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If you’re an integrator, I bet you’re like me: You hate cables. Every system I’ve ever worked on has had one-or maybe two or three-big, fat cable bundles somewhere. These wiring harnesses are a pain to draw on schematics, a pain to physically wire, and necessitate way too many connectors, terminal blocks, and choices about wire gage, color and labeling. In fact, in many systems, the physical wiring of the components to each other takes more time than the actual design. And it is very difficult to change.
Lately, more and more integrators have been moving to remote I/O solutions, using CAN bus, Ethernet, RS-85, and proprietary communications network technologies from vendors like Rockwell Automation. Recently, I had a chance to design with a different approach: wireless.
Of course, we’re all familiar with the proliferation of wireless technology-it’s why I can be sitting in the lobby of my hotel while submitting this column. It is almost taken for granted that businesses and factories will have some sort of wireless access for connecting machinery and people to each other, their e-mail and the Internet at large. But what about for machine components?
The standard 802.11 WiFi networking is used heavily in many networking applications. This allows an IP-based device, such as a remote data acquisition or I/O unit, to be addressed and communicated with, as if it were part of a much broader network-namely, the Internet. As long as routers and firewalls are configured correctly and addresses are allocated properly, I could write a control application that ran on my laptop and acquired data from anywhere in the world while controlling actuators anywhere else.
Interesting? Sure, but not necessarily a design that we would want to deploy.
Another set of standards warrants consideration. Zigbee, or, more correctly, 802.15.4, is a relative newcomer to the wireless networking scene. It uses low-power, spread-spectrum radios, typically in the 2.5 gigahertz (GHz) frequency band, to interconnect devices in ad hoc networks. Why is it different from WiFi?
• It is specifically designed to require much less power than WiFi.
• It includes its own ad hoc networking hierarchy in which nodes may be a primary, an endpoint or an intermediate router/endpoint.
• It continuously reevaluates signal strengths and reassigns routes and traffic to avoid failed (or powered-down) nodes.
• Nodes are addressed by a unique MAC address assigned during manufacture-every node is unique and cannot be mistaken for another.
• The communications protocol stack (typically this is what is referred to as Zigbee) is much simpler than TCP/IP and is therefore much easier to implement on small microcontrollers.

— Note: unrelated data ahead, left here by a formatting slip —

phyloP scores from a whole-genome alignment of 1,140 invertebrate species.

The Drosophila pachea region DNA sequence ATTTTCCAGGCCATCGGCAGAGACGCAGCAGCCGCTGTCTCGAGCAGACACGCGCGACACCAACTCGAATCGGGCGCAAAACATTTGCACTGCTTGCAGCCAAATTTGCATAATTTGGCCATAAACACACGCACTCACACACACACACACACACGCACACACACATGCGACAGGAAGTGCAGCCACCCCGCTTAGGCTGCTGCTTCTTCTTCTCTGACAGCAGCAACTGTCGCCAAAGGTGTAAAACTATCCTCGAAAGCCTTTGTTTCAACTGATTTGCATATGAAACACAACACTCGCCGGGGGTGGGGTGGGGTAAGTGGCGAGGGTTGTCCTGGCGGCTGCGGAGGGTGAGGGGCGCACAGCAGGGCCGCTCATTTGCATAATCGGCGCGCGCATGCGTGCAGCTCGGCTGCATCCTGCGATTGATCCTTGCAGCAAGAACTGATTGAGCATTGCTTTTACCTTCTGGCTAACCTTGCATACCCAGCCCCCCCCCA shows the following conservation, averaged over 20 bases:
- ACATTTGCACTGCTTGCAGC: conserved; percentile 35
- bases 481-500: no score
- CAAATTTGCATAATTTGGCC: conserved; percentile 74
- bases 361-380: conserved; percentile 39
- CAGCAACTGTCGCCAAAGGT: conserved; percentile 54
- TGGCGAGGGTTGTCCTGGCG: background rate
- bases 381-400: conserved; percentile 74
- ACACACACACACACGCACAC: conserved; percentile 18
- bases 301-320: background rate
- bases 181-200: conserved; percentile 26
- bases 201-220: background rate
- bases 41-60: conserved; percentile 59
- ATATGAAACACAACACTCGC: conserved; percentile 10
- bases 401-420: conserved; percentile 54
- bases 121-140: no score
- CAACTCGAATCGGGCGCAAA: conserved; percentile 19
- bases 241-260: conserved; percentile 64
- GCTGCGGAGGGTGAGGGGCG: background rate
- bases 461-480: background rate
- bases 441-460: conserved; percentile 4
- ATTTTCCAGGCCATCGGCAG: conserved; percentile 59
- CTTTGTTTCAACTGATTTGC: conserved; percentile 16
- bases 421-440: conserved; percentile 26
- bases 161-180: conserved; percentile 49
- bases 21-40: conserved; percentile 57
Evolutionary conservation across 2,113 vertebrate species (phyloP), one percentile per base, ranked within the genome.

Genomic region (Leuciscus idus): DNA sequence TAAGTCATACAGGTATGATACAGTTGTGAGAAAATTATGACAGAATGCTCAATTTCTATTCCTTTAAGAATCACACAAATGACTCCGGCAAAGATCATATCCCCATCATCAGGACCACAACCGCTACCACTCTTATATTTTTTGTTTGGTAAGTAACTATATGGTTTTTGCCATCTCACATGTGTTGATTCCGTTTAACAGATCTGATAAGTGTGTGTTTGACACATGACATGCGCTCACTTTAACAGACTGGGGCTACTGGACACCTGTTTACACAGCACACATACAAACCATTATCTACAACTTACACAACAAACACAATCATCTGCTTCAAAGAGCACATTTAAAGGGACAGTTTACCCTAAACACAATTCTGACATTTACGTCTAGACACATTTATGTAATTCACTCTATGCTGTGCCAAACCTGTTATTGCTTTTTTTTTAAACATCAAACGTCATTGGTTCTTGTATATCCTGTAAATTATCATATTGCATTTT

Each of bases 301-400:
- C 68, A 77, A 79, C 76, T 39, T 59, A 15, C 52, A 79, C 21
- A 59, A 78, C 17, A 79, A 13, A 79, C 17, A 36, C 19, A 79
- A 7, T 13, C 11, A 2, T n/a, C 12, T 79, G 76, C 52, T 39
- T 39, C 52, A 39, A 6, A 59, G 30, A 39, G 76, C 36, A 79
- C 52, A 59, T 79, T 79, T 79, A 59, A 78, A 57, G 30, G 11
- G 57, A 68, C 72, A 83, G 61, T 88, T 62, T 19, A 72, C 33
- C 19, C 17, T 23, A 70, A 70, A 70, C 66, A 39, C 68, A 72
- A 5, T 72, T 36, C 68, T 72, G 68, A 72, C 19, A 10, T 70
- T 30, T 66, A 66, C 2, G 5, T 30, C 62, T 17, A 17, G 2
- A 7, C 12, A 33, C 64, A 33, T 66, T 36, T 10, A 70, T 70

I’m currently designing a system that requires redundancy and extreme reliability for a wind turbine monitoring and control application. We have a data acquisition station that monitors weather, a motor control system that aims the turbines, and a master controller that makes decisions and commands operation. Since each station must be doubly redundant, there really are six nodes on our network, and if any one fails we need to be able to seamlessly continue operation. Designing a wired system in which a failed node can never take down the whole network is complicated, whether one uses Ethernet, CAN or even RS-485. But with wireless, a failed node simply goes silent or is ignored in all communications. A failed node might transmit continuously, generating lots of noise, but spread-spectrum radios presume that the channels are always full of noise anyway.
We also achieve much better electromagnetic interference (EMI) resistance (and in wind power, EMI comes in many forms from power line hum through inevitable lightning strikes) and avoid hundreds of feet of shielded cabling, which, if you haven’t looked lately, has gotten very expensive. And since the wireless acquisition systems use very little power, we can consider running them off AA batteries and keeping the batteries topped off with photovoltaics-making the system truly wireless, even down to the power input. This isn’t just an affectation: The need for clean, reliable DC power at a remote system creates a significant vulnerability in any redundant design, and having a self-powered, wirelessly-connected acquisition box dramatically enhances overall system availability.
Picture a plastic NEMA 4X enclosure with sensor cables coming into it from remote sensors, a PV array on one side, and… no other wires penetrating the box!
Many companies, such as Digi, Microstrain and National Instruments, make complete Zigbee-based wireless systems for remote I/O. For the more hands-on integrators, Atmel, Digi, Freescale, Jennic, MeshNetics, NEC, Panasonic, Rabbit and TI are just some of the players making modules in the $20 to $30 range that often include not just the radio but a C-programmable microcontroller so that a simple postage-stamp-sized board can be added to some custom I/O and turned into a Zigbee-ready embedded system. While I’m still a newcomer to the field like most integrators, I’d certainly recommend starting with the $500 Jennic evaluation kit that contains five AAA-powered evaluation boards, seven Zigbee radio modules, and a fantastic set of C-based development tools with enough sample code and documentation to get you started on becoming a Zigbee expert.
Ned Lecky is the owner of Lecky Integration (Little Falls, NY). For more information, call (518) 258-5874, e-mail firstname.lastname@example.org, or visit www.lecky.com or his new blog at www.visionsensorsmag.com.